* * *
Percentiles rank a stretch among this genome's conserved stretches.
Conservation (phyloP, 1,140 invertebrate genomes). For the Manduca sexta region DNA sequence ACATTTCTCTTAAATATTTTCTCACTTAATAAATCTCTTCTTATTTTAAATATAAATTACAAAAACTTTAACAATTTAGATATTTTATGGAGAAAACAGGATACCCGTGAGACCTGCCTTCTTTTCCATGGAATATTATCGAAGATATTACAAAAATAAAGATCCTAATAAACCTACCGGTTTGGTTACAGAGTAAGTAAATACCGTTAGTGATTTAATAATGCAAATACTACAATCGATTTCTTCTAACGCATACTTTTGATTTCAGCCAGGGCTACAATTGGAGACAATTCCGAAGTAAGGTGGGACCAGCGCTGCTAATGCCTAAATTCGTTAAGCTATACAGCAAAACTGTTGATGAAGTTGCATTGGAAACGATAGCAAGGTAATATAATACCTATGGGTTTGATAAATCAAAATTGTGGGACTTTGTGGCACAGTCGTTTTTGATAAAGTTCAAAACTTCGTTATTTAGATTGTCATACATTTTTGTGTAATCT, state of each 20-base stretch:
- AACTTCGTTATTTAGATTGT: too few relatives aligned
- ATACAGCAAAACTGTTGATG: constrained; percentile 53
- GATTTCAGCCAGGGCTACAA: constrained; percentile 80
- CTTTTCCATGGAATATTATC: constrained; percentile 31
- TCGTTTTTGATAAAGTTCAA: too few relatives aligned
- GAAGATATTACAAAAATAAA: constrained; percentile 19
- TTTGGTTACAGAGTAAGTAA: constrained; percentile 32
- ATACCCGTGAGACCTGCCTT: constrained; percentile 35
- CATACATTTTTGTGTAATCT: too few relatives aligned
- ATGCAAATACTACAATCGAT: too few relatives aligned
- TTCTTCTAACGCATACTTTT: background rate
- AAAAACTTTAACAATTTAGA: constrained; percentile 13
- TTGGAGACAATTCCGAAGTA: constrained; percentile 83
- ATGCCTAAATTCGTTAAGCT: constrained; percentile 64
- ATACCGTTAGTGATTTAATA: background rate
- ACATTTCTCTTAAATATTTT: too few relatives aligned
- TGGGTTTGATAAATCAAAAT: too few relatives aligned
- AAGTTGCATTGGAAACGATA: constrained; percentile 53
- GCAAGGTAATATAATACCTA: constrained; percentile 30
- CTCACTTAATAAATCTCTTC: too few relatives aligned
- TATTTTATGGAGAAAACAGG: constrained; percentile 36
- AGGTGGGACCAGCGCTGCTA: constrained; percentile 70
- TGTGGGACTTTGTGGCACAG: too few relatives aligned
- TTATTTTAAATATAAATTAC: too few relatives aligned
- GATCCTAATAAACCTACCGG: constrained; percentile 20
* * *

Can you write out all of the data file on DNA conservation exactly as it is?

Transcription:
Percentiles rank a stretch among this genome's conserved stretches.
Conservation (phyloP, 1,140 invertebrate genomes). For the Manduca sexta region DNA sequence ACATTTCTCTTAAATATTTTCTCACTTAATAAATCTCTTCTTATTTTAAATATAAATTACAAAAACTTTAACAATTTAGATATTTTATGGAGAAAACAGGATACCCGTGAGACCTGCCTTCTTTTCCATGGAATATTATCGAAGATATTACAAAAATAAAGATCCTAATAAACCTACCGGTTTGGTTACAGAGTAAGTAAATACCGTTAGTGATTTAATAATGCAAATACTACAATCGATTTCTTCTAACGCATACTTTTGATTTCAGCCAGGGCTACAATTGGAGACAATTCCGAAGTAAGGTGGGACCAGCGCTGCTAATGCCTAAATTCGTTAAGCTATACAGCAAAACTGTTGATGAAGTTGCATTGGAAACGATAGCAAGGTAATATAATACCTATGGGTTTGATAAATCAAAATTGTGGGACTTTGTGGCACAGTCGTTTTTGATAAAGTTCAAAACTTCGTTATTTAGATTGTCATACATTTTTGTGTAATCT, state of each 20-base stretch:
- AACTTCGTTATTTAGATTGT: too few relatives aligned
- ATACAGCAAAACTGTTGATG: constrained; percentile 53
- GATTTCAGCCAGGGCTACAA: constrained; percentile 80
- CTTTTCCATGGAATATTATC: constrained; percentile 31
- TCGTTTTTGATAAAGTTCAA: too few relatives aligned
- GAAGATATTACAAAAATAAA: constrained; percentile 19
- TTTGGTTACAGAGTAAGTAA: constrained; percentile 32
- ATACCCGTGAGACCTGCCTT: constrained; percentile 35
- CATACATTTTTGTGTAATCT: too few relatives aligned
- ATGCAAATACTACAATCGAT: too few relatives aligned
- TTCTTCTAACGCATACTTTT: background rate
- AAAAACTTTAACAATTTAGA: constrained; percentile 13
- TTGGAGACAATTCCGAAGTA: constrained; percentile 83
- ATGCCTAAATTCGTTAAGCT: constrained; percentile 64
- ATACCGTTAGTGATTTAATA: background rate
- ACATTTCTCTTAAATATTTT: too few relatives aligned
- TGGGTTTGATAAATCAAAAT: too few relatives aligned
- AAGTTGCATTGGAAACGATA: constrained; percentile 53
- GCAAGGTAATATAATACCTA: constrained; percentile 30
- CTCACTTAATAAATCTCTTC: too few relatives aligned
- TATTTTATGGAGAAAACAGG: constrained; percentile 36
- AGGTGGGACCAGCGCTGCTA: constrained; percentile 70
- TGTGGGACTTTGTGGCACAG: too few relatives aligned
- TTATTTTAAATATAAATTAC: too few relatives aligned
- GATCCTAATAAACCTACCGG: constrained; percentile 20